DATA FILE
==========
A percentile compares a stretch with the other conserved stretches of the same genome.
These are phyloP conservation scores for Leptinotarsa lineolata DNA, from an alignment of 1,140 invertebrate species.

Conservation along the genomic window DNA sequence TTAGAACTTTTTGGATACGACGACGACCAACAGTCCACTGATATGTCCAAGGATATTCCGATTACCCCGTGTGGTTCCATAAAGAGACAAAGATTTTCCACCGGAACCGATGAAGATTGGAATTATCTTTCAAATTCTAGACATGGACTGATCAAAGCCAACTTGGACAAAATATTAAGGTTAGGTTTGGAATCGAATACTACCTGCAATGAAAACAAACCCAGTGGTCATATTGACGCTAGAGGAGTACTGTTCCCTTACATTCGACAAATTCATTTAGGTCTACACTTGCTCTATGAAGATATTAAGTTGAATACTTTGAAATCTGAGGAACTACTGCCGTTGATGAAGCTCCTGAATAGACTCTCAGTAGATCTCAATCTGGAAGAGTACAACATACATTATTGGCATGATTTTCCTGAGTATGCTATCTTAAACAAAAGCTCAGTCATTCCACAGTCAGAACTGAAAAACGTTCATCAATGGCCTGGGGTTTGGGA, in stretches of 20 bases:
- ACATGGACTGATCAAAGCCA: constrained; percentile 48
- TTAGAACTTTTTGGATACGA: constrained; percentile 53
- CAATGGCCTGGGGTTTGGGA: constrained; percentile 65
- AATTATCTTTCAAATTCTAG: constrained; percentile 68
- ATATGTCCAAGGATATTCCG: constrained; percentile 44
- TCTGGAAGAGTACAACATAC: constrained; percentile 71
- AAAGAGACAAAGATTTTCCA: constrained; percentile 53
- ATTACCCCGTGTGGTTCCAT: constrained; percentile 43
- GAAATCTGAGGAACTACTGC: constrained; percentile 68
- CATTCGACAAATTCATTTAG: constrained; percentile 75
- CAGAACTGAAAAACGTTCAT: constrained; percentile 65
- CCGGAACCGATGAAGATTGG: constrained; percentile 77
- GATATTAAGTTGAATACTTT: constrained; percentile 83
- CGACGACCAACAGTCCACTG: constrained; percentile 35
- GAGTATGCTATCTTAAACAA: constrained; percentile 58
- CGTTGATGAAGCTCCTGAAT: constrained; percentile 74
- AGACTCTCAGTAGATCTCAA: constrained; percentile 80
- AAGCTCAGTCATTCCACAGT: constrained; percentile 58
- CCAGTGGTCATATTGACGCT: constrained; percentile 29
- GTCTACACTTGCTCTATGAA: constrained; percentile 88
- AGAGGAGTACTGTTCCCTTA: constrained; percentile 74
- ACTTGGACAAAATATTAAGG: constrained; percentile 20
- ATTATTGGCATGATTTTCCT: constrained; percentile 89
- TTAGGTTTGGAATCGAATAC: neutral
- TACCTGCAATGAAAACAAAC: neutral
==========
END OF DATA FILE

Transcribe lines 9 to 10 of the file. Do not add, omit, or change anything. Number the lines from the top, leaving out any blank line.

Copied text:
- TCTGGAAGAGTACAACATAC: constrained; percentile 71
- AAAGAGACAAAGATTTTCCA: constrained; percentile 53